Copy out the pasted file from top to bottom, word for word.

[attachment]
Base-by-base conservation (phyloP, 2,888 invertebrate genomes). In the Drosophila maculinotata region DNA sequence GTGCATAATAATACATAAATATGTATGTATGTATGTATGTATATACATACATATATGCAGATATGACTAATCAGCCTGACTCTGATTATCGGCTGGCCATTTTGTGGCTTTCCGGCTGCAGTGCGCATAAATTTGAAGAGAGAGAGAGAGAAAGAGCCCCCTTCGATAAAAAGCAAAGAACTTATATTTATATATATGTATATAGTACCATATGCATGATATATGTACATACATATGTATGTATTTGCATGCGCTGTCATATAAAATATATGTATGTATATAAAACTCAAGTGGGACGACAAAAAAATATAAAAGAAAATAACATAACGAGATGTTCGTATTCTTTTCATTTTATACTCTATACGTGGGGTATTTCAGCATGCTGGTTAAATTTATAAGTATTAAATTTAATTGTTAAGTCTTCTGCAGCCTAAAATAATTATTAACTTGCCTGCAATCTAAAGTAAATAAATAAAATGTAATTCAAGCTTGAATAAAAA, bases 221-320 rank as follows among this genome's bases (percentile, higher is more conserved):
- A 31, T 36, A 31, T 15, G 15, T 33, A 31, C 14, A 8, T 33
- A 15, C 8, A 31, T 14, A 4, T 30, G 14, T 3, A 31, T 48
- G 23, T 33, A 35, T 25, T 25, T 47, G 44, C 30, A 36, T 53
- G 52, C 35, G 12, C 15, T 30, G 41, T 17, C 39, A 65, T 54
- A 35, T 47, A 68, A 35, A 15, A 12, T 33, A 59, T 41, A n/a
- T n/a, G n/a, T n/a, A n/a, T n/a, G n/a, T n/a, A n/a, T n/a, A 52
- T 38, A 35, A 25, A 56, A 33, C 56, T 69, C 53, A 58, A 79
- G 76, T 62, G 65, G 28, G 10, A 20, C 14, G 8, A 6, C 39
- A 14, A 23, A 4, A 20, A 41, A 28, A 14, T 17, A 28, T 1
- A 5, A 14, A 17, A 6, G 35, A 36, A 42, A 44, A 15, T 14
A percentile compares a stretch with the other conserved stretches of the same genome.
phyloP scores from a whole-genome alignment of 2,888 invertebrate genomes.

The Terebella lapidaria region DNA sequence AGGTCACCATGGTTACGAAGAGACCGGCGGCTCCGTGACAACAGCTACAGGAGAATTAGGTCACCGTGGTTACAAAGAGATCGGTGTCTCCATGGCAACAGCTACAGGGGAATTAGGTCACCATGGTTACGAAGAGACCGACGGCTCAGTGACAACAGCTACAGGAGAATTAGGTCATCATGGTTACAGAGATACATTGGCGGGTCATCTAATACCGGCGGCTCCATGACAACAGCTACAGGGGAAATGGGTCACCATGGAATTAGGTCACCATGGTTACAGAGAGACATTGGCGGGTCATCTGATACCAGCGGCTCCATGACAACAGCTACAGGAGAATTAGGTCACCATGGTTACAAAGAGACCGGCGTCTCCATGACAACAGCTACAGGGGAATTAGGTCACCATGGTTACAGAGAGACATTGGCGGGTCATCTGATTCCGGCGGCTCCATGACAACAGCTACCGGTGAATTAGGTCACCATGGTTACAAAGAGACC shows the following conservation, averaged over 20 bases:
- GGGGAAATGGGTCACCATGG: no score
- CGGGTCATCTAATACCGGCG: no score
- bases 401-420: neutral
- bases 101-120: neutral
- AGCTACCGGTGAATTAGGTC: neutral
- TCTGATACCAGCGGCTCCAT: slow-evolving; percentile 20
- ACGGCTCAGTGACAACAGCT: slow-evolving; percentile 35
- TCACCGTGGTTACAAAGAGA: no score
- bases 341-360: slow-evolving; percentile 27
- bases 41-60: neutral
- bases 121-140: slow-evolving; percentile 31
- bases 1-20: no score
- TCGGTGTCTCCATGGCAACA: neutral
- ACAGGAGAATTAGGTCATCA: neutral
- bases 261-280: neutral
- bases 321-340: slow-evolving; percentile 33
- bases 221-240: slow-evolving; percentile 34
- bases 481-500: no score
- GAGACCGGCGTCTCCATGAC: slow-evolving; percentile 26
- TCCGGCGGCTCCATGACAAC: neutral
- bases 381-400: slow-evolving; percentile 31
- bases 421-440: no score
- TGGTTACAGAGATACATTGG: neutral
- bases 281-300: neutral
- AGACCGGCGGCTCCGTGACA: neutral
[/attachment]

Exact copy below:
Base-by-base conservation (phyloP, 2,888 invertebrate genomes). In the Drosophila maculinotata region DNA sequence GTGCATAATAATACATAAATATGTATGTATGTATGTATGTATATACATACATATATGCAGATATGACTAATCAGCCTGACTCTGATTATCGGCTGGCCATTTTGTGGCTTTCCGGCTGCAGTGCGCATAAATTTGAAGAGAGAGAGAGAGAAAGAGCCCCCTTCGATAAAAAGCAAAGAACTTATATTTATATATATGTATATAGTACCATATGCATGATATATGTACATACATATGTATGTATTTGCATGCGCTGTCATATAAAATATATGTATGTATATAAAACTCAAGTGGGACGACAAAAAAATATAAAAGAAAATAACATAACGAGATGTTCGTATTCTTTTCATTTTATACTCTATACGTGGGGTATTTCAGCATGCTGGTTAAATTTATAAGTATTAAATTTAATTGTTAAGTCTTCTGCAGCCTAAAATAATTATTAACTTGCCTGCAATCTAAAGTAAATAAATAAAATGTAATTCAAGCTTGAATAAAAA, bases 221-320 rank as follows among this genome's bases (percentile, higher is more conserved):
- A 31, T 36, A 31, T 15, G 15, T 33, A 31, C 14, A 8, T 33
- A 15, C 8, A 31, T 14, A 4, T 30, G 14, T 3, A 31, T 48
- G 23, T 33, A 35, T 25, T 25, T 47, G 44, C 30, A 36, T 53
- G 52, C 35, G 12, C 15, T 30, G 41, T 17, C 39, A 65, T 54
- A 35, T 47, A 68, A 35, A 15, A 12, T 33, A 59, T 41, A n/a
- T n/a, G n/a, T n/a, A n/a, T n/a, G n/a, T n/a, A n/a, T n/a, A 52
- T 38, A 35, A 25, A 56, A 33, C 56, T 69, C 53, A 58, A 79
- G 76, T 62, G 65, G 28, G 10, A 20, C 14, G 8, A 6, C 39
- A 14, A 23, A 4, A 20, A 41, A 28, A 14, T 17, A 28, T 1
- A 5, A 14, A 17, A 6, G 35, A 36, A 42, A 44, A 15, T 14
A percentile compares a stretch with the other conserved stretches of the same genome.
phyloP scores from a whole-genome alignment of 2,888 invertebrate genomes.

The Terebella lapidaria region DNA sequence AGGTCACCATGGTTACGAAGAGACCGGCGGCTCCGTGACAACAGCTACAGGAGAATTAGGTCACCGTGGTTACAAAGAGATCGGTGTCTCCATGGCAACAGCTACAGGGGAATTAGGTCACCATGGTTACGAAGAGACCGACGGCTCAGTGACAACAGCTACAGGAGAATTAGGTCATCATGGTTACAGAGATACATTGGCGGGTCATCTAATACCGGCGGCTCCATGACAACAGCTACAGGGGAAATGGGTCACCATGGAATTAGGTCACCATGGTTACAGAGAGACATTGGCGGGTCATCTGATACCAGCGGCTCCATGACAACAGCTACAGGAGAATTAGGTCACCATGGTTACAAAGAGACCGGCGTCTCCATGACAACAGCTACAGGGGAATTAGGTCACCATGGTTACAGAGAGACATTGGCGGGTCATCTGATTCCGGCGGCTCCATGACAACAGCTACCGGTGAATTAGGTCACCATGGTTACAAAGAGACC shows the following conservation, averaged over 20 bases:
- GGGGAAATGGGTCACCATGG: no score
- CGGGTCATCTAATACCGGCG: no score
- bases 401-420: neutral
- bases 101-120: neutral
- AGCTACCGGTGAATTAGGTC: neutral
- TCTGATACCAGCGGCTCCAT: slow-evolving; percentile 20
- ACGGCTCAGTGACAACAGCT: slow-evolving; percentile 35
- TCACCGTGGTTACAAAGAGA: no score
- bases 341-360: slow-evolving; percentile 27
- bases 41-60: neutral
- bases 121-140: slow-evolving; percentile 31
- bases 1-20: no score
- TCGGTGTCTCCATGGCAACA: neutral
- ACAGGAGAATTAGGTCATCA: neutral
- bases 261-280: neutral
- bases 321-340: slow-evolving; percentile 33
- bases 221-240: slow-evolving; percentile 34
- bases 481-500: no score
- GAGACCGGCGTCTCCATGAC: slow-evolving; percentile 26
- TCCGGCGGCTCCATGACAAC: neutral
- bases 381-400: slow-evolving; percentile 31
- bases 421-440: no score
- TGGTTACAGAGATACATTGG: neutral
- bases 281-300: neutral
- AGACCGGCGGCTCCGTGACA: neutral